Virtually all tax experts have proposed that England should adopt a Land Value Tax (LVT), and the proposal has cross-party support in Parliament. Perhaps that’s why the Localism Act 2011 now allows Local Authorities to implement LVT at the municipal level, which is where it is implemented in most countries. We have been so used to national government holding the purse-strings that this sudden introduction of local taxing power has not attracted as much notice as it should have. Now, though, at least one Local Authority has had confirmation from the Department of Communities and Local Government (DCLG) that the change from Council Tax to LVT is permissible. It is also easy.
Support for LVT
The UK (or at least England) is almost unique among developed countries in not having some form of property tax proportionate to the current value of land. The correction of this anomaly has wide cross-party support although only one national party (the Greens) has adopted LVT as party policy. The only other national party favouring local power to set taxes is UKIP, which implicitly opposes LVT by proposing a local sales tax instead. The 2011 Mirrlees Review by the Institute of Fiscal Studies, an in-depth analysis of the need for tax reform in the UK, strongly recommended LVT. The European Commission, in its analysis of the cause of the 2008 financial crisis, blamed the lack of such a tax for causing the housing bubble which contributed to the disaster. The wide advantages of LVT were described in the article below (see: Land Value Tax: Why wait longer?). What’s changed is that Local Authorities now have the power and the information technology to tax residential property using LVT, and to spend the proceeds.
Varieties of LVT
The main difference between the most common forms of LVT is between the one-rate and two-rate (also known as split-rate) approaches. Which is better depends on local conditions, particularly the existing state of development, which is why LVT is best implemented at Local Authority level. Apart from the merits, the one-rate system is simpler to implement.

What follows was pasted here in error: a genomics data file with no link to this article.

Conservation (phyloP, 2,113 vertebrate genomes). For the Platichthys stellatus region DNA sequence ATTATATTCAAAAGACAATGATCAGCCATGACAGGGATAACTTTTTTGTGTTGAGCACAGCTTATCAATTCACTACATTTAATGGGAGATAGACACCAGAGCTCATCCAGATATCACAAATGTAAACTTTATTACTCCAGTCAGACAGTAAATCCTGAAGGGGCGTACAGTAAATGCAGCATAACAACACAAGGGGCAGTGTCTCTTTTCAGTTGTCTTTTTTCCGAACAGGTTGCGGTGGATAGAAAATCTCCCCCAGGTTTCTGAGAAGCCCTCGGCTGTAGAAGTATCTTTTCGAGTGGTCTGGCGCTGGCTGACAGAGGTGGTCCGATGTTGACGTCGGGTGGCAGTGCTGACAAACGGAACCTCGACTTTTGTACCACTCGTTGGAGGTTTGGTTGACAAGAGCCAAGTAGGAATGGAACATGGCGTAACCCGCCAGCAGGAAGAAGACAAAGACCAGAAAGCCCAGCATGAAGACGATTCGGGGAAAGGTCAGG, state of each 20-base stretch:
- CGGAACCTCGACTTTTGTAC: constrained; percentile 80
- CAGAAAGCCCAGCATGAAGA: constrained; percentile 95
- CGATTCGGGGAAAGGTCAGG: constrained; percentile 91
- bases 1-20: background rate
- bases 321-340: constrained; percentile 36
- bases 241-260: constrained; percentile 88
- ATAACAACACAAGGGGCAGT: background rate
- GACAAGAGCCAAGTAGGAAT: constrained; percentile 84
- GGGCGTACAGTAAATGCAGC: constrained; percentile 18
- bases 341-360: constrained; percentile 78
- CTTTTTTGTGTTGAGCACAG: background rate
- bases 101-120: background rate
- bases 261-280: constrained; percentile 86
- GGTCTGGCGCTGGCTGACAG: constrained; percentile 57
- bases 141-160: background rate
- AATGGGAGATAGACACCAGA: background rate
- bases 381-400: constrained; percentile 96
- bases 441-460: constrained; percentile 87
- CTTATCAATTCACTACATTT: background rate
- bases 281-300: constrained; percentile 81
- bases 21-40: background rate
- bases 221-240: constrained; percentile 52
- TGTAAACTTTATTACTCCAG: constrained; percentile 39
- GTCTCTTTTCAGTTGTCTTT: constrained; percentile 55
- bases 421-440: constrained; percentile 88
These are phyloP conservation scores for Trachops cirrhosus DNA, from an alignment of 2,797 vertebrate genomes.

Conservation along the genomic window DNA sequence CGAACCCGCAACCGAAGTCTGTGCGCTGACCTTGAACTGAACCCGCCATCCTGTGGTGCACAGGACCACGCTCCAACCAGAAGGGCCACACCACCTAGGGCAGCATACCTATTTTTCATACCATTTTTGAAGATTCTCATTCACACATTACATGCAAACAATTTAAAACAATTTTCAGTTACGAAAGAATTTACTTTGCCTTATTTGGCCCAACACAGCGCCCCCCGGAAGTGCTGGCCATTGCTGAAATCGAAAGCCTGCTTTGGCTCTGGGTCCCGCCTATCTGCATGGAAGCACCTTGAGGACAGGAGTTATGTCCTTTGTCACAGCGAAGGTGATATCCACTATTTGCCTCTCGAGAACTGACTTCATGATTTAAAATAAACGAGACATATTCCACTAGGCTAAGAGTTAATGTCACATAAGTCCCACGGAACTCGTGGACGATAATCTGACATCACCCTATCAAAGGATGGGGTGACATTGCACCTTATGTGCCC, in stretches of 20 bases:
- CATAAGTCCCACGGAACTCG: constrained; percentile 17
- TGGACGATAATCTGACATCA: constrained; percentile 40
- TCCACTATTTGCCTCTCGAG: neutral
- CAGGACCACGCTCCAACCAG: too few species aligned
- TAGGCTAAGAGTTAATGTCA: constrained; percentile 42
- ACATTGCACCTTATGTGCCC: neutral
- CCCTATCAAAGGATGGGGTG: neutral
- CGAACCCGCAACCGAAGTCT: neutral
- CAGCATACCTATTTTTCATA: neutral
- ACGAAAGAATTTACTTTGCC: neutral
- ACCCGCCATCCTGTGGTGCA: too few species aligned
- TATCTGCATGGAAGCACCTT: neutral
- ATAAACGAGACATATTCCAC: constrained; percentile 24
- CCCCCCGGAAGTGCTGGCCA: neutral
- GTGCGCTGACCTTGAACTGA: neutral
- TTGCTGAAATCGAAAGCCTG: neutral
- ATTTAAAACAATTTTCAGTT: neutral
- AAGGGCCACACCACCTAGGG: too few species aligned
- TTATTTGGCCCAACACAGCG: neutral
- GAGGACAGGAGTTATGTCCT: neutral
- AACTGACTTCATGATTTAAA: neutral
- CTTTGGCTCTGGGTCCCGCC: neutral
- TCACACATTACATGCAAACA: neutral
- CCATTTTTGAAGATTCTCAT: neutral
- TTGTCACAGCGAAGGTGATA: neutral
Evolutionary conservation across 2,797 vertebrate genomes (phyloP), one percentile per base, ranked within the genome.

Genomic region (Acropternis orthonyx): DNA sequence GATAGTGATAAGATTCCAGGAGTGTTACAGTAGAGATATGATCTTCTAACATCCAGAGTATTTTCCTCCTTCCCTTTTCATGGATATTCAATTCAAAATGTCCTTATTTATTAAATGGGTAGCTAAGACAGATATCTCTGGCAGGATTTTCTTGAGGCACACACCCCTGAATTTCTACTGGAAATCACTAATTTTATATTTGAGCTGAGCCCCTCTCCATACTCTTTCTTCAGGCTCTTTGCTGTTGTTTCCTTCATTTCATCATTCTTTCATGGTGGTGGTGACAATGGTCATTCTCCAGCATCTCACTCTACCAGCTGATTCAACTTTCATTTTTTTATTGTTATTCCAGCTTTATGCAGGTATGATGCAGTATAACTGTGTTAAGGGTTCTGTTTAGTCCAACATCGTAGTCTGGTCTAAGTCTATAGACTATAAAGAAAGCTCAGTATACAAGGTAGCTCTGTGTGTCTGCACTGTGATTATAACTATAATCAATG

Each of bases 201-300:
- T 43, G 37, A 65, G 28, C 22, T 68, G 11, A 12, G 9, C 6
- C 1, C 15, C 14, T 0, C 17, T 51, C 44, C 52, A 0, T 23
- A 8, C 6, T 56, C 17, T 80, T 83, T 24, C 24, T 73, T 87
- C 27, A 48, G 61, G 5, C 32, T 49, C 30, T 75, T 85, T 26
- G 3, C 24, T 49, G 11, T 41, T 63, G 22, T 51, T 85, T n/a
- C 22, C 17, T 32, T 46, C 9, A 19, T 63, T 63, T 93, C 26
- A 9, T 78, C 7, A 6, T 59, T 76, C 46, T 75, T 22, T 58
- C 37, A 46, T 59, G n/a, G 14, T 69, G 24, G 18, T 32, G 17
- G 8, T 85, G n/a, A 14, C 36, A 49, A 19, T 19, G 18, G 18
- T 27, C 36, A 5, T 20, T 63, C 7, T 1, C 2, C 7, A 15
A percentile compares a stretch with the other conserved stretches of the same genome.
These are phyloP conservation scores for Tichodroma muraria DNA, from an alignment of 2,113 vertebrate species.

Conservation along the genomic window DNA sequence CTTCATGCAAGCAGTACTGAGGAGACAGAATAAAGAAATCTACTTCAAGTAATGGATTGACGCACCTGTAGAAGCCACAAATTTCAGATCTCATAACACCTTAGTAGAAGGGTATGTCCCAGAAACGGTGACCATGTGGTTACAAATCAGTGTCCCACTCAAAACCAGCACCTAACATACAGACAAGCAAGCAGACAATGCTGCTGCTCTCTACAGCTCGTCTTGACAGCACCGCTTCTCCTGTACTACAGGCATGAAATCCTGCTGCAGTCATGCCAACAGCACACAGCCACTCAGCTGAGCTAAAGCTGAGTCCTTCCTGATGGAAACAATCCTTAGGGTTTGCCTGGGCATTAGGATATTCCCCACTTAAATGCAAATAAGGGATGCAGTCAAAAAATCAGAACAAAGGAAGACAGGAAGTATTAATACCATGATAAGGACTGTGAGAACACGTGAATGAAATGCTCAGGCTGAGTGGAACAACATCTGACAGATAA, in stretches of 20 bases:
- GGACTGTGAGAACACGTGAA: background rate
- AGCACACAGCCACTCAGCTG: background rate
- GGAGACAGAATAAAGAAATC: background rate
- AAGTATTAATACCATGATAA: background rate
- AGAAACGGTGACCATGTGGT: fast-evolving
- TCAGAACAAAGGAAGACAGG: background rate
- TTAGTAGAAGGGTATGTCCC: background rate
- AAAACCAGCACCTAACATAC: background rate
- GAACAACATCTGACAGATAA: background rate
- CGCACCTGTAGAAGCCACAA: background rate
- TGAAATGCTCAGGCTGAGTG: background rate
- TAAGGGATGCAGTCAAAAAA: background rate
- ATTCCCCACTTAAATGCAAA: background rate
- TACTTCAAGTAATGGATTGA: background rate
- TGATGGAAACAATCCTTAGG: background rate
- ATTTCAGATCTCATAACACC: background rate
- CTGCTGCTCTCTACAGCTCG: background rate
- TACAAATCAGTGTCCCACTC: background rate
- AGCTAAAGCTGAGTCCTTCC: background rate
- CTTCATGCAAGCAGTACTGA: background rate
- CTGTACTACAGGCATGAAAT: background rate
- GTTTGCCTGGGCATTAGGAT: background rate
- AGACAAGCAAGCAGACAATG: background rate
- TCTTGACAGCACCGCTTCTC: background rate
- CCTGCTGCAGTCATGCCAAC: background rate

In the one-rate approach, land and buildings are valued together, while in a two-rate system an attempt is made to value land and buildings separately and to tax them at different rates (land at a higher rate and buildings at a lower or zero rate). The simplicity of a one-rate approach is noted by Andy Wightman in paragraph 82 of his A Land Value Tax for England, a study commissioned by Green MP Caroline Lucas. Wightman points out that the information needed for a one-rate system may be readily obtained from sales data; in any one neighbourhood the ratio of land value to building value is often constant (“never build the best house in the street”). Where land is 40% of sale value, levying tax on 40% of property value is equivalent to taxing 100% of land value. If in a nearby neighbourhood land is worth e.g. 70% of sale value because of proximity to parks or transport, then the same rate of tax levied on 70% of property value is also equivalent to taxing 100% of land value.